Being much less of an offensive catalyst for his team, Raduljica enjoyed a smaller share of the ball, and therefore less opportunities to shine. His low post game got a bit exposed, showing that he needs to work on his footwork and especially on his ability to finish against opposition down low to become an effective post player. Besides, a small injury he suffered against France didnít help him for the rest of the championship, perhaps lacking some certain aggressiveness. Still, he was a great contributor in the rebounding department.
Anyway, heís still an excellent prospect, a big guy with nice athleticism, a high basketball IQ and a very solid array of skills.
The most well-rounded and polished center in the camp, Raduljica looked very aggressive attacking the rim yesterday. He went up for dunks again and again, showing excellent mobility out of pick-and-roll plays and nice reactivity going up for the finish. Actually he barely could finish a single dunk, as he was repeatedly fouled hard, but produced with great accuracy from the free-throw line. This insistency looking for the dunk might be related to the fact that Raduljica had been struggling a little bit knocking down his jump-hooks against bigger defenders. This is not last summer's U-18 European Championships, where he virtually toyed with the inferior competition, although he's a skilled guy who should be able to adapt pretty soon. Running the court, taking good decisions in the offensive end, solid on defense, he's a very reliable center and he's proving it here.[Read Full Article]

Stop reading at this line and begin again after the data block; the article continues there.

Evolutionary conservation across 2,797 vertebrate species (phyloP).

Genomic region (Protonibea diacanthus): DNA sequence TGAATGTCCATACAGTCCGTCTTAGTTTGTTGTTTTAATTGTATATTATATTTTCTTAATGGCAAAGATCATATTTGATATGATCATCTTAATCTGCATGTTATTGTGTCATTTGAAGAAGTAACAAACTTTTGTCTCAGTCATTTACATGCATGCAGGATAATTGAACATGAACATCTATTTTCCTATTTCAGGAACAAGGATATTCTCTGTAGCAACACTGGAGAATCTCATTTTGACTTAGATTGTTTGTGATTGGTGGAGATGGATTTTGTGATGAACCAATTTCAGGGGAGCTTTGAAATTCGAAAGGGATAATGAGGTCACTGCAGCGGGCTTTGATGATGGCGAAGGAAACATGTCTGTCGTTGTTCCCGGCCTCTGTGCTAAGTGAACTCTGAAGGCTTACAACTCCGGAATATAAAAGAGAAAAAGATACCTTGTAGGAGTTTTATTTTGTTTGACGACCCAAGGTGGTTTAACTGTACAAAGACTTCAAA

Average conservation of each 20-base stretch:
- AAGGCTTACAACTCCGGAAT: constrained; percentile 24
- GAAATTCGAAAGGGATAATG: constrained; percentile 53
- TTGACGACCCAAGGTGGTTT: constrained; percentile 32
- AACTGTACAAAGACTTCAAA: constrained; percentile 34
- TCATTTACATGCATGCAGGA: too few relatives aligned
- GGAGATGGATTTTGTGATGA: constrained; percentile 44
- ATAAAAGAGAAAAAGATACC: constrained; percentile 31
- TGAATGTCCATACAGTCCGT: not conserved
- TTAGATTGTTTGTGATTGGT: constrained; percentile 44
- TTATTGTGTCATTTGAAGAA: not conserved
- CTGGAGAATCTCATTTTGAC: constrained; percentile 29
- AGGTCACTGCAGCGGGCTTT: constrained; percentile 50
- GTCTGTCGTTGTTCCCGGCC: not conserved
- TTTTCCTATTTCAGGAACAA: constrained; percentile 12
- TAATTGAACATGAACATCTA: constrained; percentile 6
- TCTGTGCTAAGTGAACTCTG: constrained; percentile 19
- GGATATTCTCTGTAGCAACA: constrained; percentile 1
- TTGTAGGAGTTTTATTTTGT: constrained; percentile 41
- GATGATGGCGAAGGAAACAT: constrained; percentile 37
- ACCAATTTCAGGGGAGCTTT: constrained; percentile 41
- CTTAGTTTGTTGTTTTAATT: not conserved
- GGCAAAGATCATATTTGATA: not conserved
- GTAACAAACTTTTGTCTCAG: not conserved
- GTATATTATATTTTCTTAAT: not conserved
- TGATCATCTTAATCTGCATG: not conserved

This was a tale of two games for 19-year old Miroslav Raduljica, one of the stars of the U-18 European Championship this past summer. The first game saw a very passive and hesitant big man who struggled to make any kind of impact on the game, while the second saw a much more active version who openly looked to crash the glass and hit a few nice mid-range jumpers. Raduljicaís hook shot isnít looking quite as good as it did this past summer, as he struggles to get it off against big men who have similar size and bulk as him. Raduljica is a big boy despite his age, showing a very nice frame and pretty good mobility getting up and down the court, but he hasnít quite stood out in any one area yet. He clearly has a lot of potential, but still is a ways from showing that there is a good reason why his name is currently in this yearís draft.[Read Full Article]